Shannon McDonald walked into her 18-month old twin toddler’s room fearing the worst, and that’s unfortunately exactly what she found. Nevaeh Kennedy was rushed to the hospital where she was pronounced dead. The day before her death, McDonald brought both twins in for routine vaccinations. McDonald told CTV news.ca that she felt something was wrong the entire time.
“Something in my chest was telling me,” McDonald told CTV Atlantic. “That big scary feeling that every mother has — that they’re going to walk into a room and their kid who is supposed to be sleeping is going to be dead.
“I felt that before I even touched her.”
Just days following the tragedy, the family was displaced due to fire. And that’s the primary focus of the news outlets. Not to undermine the tragedy of the fire and the family’s displacement, but the focus should be on finding what caused Nevaeh’s untimely death. The proximity of vaccinations and the toddler’s death should not be swept under the rug. We can’t find any information on what type of vaccines the toddler was given (just that vaccines were involved).
McDonald said only a day before Nevaeh’s death she had brought the youngster and her twin sister Nyla to their doctor for a routine check-up and vaccinations.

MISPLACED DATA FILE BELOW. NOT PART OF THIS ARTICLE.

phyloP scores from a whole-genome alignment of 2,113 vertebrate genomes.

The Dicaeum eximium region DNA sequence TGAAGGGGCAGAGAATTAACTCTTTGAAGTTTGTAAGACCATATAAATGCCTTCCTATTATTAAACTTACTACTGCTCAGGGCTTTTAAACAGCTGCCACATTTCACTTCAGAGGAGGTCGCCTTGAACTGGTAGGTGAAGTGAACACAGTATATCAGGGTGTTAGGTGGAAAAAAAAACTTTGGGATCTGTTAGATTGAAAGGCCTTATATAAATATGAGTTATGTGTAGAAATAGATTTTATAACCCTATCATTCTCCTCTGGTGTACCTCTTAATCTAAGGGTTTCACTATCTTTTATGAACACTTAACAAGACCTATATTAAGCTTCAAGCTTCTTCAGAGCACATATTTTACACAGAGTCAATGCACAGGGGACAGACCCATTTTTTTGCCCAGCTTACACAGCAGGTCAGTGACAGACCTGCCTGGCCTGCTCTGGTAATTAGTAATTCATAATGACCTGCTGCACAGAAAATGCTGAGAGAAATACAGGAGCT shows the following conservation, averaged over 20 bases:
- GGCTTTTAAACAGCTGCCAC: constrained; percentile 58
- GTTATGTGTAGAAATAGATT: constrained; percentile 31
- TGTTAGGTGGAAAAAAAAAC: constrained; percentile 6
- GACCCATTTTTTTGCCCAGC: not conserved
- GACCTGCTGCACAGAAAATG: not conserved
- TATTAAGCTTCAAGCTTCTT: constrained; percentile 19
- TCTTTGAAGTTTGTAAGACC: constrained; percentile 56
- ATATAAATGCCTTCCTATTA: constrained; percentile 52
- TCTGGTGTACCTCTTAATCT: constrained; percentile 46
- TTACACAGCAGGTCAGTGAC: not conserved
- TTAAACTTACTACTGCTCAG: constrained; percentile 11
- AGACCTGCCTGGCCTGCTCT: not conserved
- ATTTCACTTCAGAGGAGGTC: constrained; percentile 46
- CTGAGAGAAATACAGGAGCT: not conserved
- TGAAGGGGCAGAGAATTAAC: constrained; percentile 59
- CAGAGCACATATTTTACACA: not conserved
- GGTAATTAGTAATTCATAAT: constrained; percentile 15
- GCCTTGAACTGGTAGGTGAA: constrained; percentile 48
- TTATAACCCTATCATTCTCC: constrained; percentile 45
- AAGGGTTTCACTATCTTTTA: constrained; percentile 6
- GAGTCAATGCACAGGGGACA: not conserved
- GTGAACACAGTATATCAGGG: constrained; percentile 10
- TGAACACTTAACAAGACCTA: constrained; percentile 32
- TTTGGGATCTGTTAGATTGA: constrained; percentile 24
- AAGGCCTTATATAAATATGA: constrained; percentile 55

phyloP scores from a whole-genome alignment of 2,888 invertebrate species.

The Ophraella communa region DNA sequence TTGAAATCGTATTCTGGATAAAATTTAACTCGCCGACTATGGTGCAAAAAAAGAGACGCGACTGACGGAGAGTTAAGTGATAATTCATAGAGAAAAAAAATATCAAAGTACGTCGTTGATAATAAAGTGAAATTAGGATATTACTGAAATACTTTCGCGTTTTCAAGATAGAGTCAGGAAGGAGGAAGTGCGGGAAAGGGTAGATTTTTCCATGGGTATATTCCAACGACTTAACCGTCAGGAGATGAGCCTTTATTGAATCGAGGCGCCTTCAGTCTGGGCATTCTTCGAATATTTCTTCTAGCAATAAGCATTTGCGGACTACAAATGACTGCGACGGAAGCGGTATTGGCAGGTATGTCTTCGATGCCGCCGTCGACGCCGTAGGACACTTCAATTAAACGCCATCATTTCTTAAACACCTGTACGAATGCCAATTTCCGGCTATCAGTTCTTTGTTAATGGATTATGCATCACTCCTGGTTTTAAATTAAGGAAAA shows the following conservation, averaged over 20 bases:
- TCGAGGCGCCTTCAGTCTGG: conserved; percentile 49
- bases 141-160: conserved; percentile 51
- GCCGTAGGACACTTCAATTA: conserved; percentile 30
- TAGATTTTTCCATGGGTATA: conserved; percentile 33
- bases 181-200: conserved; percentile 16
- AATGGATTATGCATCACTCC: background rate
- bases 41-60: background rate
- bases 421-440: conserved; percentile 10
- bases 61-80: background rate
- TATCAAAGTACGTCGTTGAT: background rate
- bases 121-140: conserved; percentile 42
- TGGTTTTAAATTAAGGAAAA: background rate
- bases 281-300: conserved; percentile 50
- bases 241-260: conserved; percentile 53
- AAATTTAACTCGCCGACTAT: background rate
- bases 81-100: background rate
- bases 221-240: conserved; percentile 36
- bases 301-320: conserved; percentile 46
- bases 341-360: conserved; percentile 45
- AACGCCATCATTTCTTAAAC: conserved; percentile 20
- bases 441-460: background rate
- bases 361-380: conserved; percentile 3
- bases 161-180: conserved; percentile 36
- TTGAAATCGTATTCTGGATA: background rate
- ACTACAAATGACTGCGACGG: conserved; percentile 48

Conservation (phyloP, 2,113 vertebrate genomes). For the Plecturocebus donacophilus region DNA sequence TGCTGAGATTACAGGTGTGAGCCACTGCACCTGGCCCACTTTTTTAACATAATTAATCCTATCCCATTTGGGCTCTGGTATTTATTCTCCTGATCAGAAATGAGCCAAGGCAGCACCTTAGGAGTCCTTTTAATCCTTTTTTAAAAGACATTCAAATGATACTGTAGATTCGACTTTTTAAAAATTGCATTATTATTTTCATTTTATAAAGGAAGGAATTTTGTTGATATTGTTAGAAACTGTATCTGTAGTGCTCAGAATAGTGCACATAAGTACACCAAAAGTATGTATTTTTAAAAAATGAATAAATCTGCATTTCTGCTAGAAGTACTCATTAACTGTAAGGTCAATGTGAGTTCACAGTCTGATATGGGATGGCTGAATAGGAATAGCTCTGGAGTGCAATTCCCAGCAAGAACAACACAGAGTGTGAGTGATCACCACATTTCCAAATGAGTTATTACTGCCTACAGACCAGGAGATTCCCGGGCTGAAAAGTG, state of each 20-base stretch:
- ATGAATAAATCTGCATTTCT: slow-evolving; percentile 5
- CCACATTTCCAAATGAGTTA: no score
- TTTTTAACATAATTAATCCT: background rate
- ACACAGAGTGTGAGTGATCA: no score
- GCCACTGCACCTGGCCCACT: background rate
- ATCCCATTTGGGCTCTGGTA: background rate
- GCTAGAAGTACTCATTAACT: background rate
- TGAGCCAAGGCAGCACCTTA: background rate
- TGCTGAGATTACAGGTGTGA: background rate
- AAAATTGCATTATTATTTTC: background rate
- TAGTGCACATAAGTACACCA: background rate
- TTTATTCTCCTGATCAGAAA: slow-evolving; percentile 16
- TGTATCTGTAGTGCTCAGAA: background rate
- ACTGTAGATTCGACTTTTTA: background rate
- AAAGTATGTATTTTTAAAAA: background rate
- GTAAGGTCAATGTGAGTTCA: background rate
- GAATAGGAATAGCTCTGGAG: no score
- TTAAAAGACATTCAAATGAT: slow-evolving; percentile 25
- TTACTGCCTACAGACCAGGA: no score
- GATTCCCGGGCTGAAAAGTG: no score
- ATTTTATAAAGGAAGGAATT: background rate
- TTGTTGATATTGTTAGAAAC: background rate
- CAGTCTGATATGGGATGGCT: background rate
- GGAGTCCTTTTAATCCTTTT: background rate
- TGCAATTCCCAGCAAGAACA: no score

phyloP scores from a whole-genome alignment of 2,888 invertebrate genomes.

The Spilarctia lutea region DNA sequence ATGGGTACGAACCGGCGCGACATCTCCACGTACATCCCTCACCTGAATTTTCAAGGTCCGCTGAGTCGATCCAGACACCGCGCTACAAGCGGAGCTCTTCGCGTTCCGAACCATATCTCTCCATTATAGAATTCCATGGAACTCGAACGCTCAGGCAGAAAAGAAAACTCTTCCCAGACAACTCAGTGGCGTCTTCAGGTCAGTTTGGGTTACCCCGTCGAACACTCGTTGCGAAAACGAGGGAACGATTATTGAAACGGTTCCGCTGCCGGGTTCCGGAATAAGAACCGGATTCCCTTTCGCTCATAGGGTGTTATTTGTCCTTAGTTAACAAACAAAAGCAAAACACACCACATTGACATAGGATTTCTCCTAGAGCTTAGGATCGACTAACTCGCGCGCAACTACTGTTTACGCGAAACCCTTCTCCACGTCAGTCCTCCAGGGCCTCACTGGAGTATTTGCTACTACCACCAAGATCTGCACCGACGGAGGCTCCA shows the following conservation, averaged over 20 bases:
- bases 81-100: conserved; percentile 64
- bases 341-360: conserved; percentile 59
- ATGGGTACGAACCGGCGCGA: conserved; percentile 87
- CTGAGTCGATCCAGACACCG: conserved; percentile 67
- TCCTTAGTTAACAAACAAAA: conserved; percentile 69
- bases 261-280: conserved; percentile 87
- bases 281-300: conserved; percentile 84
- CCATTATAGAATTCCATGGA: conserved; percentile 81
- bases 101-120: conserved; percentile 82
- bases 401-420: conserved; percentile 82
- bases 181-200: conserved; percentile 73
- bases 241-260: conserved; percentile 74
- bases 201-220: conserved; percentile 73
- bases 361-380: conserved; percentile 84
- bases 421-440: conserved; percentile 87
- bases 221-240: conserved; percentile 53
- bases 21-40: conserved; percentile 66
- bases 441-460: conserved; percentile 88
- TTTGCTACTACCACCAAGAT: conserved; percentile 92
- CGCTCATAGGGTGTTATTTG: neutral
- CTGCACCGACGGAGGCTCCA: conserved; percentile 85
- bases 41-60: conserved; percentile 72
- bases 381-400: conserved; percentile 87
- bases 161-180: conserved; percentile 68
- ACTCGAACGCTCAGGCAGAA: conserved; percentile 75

McDonald has been told an autopsy could take up to six months. Her reaction to the delay was one of frustration.
“I need some type of closure,” McDonald said. “I need to know why.”
The lengthy autopsy is part of the sweep this under the rug process. This consistently happens to parents.
Notice that the media refers to vaccines as “routine shots”. This is so they don’t draw any attention to potential evidence. The news completely avoids saying vaccines in its on-air segment. How can it be acceptable that an autopsy would take six months? The news segment buries this aspect of the matter. No parent should have to wait that long. If any other event had occurred in a toddler’s life within 24 hours of a mystery passing, that event would be used as a clue to what potentially occurred.
Parents all too often are left without any recourse (remember, they can’t sue pharmaceutical companies). Also, questioning vaccines, even after a tragedy warrants such, will change the conversation to bullying and intimidation rhetoric.
The on-air segment downplays the vaccines is below. (direct link if video embed fails)